Ridge Racer: Unbounded
US: 27 Mar 2012
Ridge Racer: Unbounded is not a typical Ridge Racer game. It’s made by an American developer for one, and as such, it takes pride in deviating from the Ridge Racer formula as much as possible. It takes more inspiration from Burnout and Split/Second than other Ridge Racer games, which is certainly a step in the right direction. It wears these inspirations on its sleeve, which makes for a better game overall, but Unbounded can’t quite reach the same innovative and exciting heights as those games that it aspires to imitate.
Wrecking opponents is a major part of each race. Unlike Burnout or Need for Speed: Hot Pursuit, simply ramming other racers won’t do much damage. To wreck someone you must first fill your “power” meter by drifting, getting airtime, or driving in an opponent’s slipstream. Once this meter is full, activate it for a boost and during this time even the slightest tap on any nearby vehicle will turn it into a fireball. In a nod to Split/Second, there are various shortcuts hidden throughout the tracks that can only be unlocked by activating this power boost and ramming through a wall. If you try to break the wall without the boost, you’ll just crash.
This power boost is one of the more interesting things about Unbounded. It isn’t just for racing and it isn’t just for offense, it’s for both. Combining these two acts into one adds a nice element of strategy to the races. You also have to be wary of other racers using it, which adds a nice extra layer of tension to the racing.
The cars all handle well, but more importantly (for a Ridge Racer game) the drifting feels intuitive without being overly simple. It’s easy to enter a drift, but there’s an art to maintaining control for long periods of time, tap]ing those breaks and gas just enough to prevent you from spinning out. It’s very rewarding once it clicks. But it would be more rewarding if the car that you drove made an noticeable difference on how well you drifted. None of the cars that you’ll unlock are significantly better than the cars that you start with. They all drive differently at least, each one has its quirks and pros and cons, but there’s little reason to switch if you find a favorite. I got attached to one of the early cars and rarely drove anything else. I shrugged at each new vehicle that I unlocked because I knew it wasn’t better than what I had.
There’s a nice variety of race types: Domination is the standard destructive race, Shindo Racing is a pure race in which you earn regular boost instead of power boost, Frag Attack has you blowing up as many cars as possible with infinite power boost, and Drift Attack and Time Attack are self explanatory. You’ll spend the vast majority of your time playing Domination, which isn’t necessarily bad since Domination is fun, but the game doesn’t take advantage of the variety at its disposal.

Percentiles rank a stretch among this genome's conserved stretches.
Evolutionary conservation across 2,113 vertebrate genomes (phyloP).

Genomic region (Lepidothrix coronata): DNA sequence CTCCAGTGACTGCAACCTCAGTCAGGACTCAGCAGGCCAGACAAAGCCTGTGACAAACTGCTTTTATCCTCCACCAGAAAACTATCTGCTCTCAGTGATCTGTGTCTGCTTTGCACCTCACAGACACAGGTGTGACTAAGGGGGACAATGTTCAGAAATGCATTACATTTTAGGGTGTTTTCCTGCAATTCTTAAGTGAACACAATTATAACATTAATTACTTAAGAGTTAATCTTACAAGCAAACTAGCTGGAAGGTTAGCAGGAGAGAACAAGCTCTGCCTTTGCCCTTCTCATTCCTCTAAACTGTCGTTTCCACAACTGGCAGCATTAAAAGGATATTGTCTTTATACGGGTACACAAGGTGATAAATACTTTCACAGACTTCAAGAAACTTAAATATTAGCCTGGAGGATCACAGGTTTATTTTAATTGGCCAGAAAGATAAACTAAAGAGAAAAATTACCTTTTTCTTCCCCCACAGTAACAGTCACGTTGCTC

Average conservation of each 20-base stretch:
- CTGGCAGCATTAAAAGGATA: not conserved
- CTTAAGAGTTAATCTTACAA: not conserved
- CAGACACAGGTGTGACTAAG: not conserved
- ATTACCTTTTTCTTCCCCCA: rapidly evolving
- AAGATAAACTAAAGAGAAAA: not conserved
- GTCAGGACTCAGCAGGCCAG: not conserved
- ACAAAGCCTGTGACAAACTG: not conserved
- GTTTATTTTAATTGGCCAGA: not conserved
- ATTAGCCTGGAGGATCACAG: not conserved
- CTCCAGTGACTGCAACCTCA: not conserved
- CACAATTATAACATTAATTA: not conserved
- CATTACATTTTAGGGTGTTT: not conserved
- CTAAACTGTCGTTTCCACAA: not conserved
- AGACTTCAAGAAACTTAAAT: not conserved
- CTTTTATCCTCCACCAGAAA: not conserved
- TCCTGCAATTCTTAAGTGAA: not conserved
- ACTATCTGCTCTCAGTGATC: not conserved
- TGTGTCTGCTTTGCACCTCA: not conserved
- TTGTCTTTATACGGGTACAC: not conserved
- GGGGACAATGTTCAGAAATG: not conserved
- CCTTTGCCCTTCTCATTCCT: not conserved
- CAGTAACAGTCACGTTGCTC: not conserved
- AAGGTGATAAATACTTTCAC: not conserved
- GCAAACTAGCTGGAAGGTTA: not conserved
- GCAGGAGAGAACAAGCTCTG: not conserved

The biggest flaw of Unbounded is its environments, or rather environment—singular. You never go beyond the city, and the city never changes. This probably stems from the fact that the tracks are made (or seem to be made) with the in-game track editor, and the editor uses a naturally repetitive system of tiles. This tile system makes for an intuitive and easy editor, but it also leads to lots of reuse. You’ll see the same section of track over and over and over again. This repetition would be fine it was limited to user created content, but I expect more variety in the actual campaign since it’s made by professionals with supposedly superior tools.
That said, the user created tracks are some of the best in the game because they’re not limited by a desire to make things look realistic. For example, what seems like a normal track will suddenly open up into an insane obstacle course of ramps angling outwards in every direction. The user generated content tends to push the editor to its limits; gamers try to break it and to break you. Sometimes their tracks are frustrating, usually they’re fun, but they’re never boring.
There’s an actual multiplayer here as well, but few people seem to be playing it. Such a small community would kill the online component of this game if it weren’t for the user tracks and the personal leaderboard attached to each one. It’s a nice touch that ensures that you can always race against someone’s score even if you can’t find an online match.
As fun as it is to race in Ridge Racer: Unbounded, it wears out its welcome by the halfway point. By the time that you unlock the fifth district, you’ve seen all the tiles that the game has to offer and you’ve driven enough cars to pick a favorite, so the second half of the game just feels like I’m replaying the first half over again. The first half was fun—with the great drifting, the environmental destruction, the offensive power boost, and the surreal user-made tracks—but I’d rather play something new.